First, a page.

The solo dancer is a rather special person. He or she alone gets to become the centre of attention for a few minutes, or even a few hours. An entire repertory can live and die with this one, single body, whose shoes can most likely never be filled with the same character or intensity. Just think of Isadora Duncan, Ruth St. Denis, Martha Graham, Molissa Fenley, Bill T. Jones - the list goes on. Watching the four artists featured on the second evening of this year's ASIA-EUROPE DANCE FORUM, it looks as though the art of the solo dance is far from extinct.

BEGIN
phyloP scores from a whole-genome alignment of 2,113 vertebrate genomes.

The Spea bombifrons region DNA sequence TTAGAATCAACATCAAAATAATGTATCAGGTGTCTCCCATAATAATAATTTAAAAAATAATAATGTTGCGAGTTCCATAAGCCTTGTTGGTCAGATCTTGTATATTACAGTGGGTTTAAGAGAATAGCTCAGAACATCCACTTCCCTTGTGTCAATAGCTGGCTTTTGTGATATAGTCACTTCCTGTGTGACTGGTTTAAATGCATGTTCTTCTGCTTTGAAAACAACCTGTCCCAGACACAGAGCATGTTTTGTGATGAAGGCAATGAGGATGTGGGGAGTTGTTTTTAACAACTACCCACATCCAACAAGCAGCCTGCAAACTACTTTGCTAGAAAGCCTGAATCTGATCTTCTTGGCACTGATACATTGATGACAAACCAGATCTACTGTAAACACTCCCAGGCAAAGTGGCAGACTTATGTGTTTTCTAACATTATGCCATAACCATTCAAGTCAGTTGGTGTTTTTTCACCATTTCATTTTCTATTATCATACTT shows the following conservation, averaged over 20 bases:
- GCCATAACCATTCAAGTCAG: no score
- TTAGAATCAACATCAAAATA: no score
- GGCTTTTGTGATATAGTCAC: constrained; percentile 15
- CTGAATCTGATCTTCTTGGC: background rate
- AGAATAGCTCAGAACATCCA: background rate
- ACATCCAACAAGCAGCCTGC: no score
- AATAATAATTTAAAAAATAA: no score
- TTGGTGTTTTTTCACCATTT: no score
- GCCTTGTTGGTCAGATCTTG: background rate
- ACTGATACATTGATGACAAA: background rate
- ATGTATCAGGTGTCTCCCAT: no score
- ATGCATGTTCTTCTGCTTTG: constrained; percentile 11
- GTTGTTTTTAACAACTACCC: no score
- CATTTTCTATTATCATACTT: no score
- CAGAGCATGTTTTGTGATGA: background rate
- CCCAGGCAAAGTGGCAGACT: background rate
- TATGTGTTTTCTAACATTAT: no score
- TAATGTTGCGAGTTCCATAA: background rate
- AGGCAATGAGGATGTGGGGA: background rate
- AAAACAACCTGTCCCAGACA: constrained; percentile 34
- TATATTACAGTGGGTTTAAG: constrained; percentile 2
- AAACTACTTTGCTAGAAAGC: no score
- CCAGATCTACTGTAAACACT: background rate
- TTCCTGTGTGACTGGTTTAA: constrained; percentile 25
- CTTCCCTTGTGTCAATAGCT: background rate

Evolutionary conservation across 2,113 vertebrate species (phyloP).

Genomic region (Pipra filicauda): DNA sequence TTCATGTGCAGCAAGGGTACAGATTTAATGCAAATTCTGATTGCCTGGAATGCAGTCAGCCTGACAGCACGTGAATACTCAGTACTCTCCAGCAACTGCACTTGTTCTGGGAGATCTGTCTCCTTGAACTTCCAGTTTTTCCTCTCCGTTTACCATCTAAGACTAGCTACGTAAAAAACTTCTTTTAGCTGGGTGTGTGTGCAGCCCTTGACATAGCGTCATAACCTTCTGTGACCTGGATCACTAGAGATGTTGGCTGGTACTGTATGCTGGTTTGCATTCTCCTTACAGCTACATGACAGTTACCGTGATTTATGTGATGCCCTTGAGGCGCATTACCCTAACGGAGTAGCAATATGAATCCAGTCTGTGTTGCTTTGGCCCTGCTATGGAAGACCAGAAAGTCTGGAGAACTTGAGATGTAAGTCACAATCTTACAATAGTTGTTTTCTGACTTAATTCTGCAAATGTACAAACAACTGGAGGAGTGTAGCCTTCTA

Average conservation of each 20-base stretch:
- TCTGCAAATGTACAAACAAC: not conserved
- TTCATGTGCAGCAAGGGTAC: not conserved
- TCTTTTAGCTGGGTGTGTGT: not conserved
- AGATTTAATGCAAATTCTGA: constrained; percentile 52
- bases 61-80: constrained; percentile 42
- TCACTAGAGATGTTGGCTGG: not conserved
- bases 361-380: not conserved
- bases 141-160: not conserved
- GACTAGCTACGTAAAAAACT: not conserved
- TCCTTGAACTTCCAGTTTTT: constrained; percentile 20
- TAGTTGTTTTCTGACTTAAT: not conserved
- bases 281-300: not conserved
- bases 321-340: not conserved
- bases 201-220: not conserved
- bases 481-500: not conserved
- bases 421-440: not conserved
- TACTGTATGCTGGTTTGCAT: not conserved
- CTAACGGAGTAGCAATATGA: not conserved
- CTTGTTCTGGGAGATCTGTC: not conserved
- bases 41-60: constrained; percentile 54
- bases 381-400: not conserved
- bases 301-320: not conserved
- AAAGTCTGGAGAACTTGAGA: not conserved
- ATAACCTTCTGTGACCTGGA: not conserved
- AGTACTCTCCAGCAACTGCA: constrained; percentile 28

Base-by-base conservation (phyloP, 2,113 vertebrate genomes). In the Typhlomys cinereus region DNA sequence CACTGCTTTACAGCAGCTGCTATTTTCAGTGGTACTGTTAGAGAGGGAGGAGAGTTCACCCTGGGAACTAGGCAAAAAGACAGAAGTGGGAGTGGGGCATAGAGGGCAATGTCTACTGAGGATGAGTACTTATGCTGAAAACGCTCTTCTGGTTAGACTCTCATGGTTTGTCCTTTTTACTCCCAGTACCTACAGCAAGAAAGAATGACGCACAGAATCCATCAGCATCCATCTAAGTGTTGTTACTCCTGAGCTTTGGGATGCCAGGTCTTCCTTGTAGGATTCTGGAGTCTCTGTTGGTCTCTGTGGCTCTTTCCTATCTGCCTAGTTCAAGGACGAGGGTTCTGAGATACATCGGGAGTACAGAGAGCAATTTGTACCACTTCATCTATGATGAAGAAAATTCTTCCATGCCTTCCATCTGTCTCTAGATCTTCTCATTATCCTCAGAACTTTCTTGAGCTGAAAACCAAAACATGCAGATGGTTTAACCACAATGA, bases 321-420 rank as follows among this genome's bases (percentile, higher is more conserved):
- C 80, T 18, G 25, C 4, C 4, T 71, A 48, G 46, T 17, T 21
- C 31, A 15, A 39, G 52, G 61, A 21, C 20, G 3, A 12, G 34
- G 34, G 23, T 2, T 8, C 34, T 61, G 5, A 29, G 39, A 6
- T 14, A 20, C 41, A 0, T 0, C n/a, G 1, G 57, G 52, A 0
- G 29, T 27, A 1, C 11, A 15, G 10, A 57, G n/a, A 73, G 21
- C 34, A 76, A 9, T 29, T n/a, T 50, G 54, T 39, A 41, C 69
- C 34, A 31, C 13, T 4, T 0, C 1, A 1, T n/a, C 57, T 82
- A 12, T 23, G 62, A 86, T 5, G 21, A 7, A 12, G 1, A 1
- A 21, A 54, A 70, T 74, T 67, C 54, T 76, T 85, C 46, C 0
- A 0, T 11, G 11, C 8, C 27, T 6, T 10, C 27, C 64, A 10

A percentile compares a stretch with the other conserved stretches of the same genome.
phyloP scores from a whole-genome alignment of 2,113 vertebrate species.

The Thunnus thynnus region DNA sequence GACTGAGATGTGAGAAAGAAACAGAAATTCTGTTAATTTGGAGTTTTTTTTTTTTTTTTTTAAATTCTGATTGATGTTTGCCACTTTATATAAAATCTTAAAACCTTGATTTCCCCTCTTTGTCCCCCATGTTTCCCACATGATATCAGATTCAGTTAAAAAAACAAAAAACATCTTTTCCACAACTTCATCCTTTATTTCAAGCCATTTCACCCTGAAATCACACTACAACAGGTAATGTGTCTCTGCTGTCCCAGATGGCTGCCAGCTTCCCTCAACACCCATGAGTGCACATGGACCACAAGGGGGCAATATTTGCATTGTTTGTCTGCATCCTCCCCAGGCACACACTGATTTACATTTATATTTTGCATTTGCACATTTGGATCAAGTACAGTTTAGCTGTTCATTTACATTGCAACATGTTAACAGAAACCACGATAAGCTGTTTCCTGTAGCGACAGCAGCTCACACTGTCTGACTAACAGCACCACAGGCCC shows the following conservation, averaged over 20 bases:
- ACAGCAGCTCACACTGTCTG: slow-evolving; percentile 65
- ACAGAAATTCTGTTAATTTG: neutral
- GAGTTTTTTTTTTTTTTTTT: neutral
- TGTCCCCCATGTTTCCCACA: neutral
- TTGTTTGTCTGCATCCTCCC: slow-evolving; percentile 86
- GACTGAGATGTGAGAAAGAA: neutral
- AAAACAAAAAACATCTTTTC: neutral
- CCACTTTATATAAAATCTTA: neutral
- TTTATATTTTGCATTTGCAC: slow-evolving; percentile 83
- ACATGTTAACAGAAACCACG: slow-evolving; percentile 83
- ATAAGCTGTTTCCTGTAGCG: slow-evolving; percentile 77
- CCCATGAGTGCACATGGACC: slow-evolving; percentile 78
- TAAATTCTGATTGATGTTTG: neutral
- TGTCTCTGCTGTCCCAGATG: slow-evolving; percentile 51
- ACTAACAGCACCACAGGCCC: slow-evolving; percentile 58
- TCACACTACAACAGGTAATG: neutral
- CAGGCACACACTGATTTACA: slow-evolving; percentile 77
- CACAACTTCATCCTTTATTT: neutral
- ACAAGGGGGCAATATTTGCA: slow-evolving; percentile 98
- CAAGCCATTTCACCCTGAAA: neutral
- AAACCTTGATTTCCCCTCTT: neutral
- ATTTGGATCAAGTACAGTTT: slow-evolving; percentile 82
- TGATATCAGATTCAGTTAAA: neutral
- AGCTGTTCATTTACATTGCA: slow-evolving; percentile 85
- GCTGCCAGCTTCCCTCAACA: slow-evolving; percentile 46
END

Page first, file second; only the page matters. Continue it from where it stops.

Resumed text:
With 'Kabur Kabur' (Rumours), Indonesian Mugiyono Kasido proved that one moving figure in total silence can harness enough wit and charisma for an entire evening. In a white t-shirt and khaki shorts, the dark, skinny man strides in slow motion across the stage onto a raised platform. It is here that any serious, strait-laced image is deflated with a single gesture. A salute descends into something ridiculous with a scratch of the leg and later, of the buttocks. A jutted-out hip in what looks like classical Javanese posturing is promptly shifted back into place. Then his right arm vanishes into his t-shirt, only to resurface from the left leg of his shorts. He contorts and stretches his t-shirt, manipulating himself into something small and squat, flapping his protruding hands and scuttling around like a wind-up toy. When he is almost completely sheathed in the over-stretched fabric, his shrouded form, rocking back and forth to the sound of his muted growling, resembles that of an early Martha Graham solo, "Lamentation" (1930). When his t-shirt is finally tamed around his waist, he gets into a fight with his own two fists, later throwing imaginary bombs and firing imaginary guns. Constantly shifting between mockery and sobriety, 'Kabur Kabur' is difficult to pin down and yet it is strangely satisfying.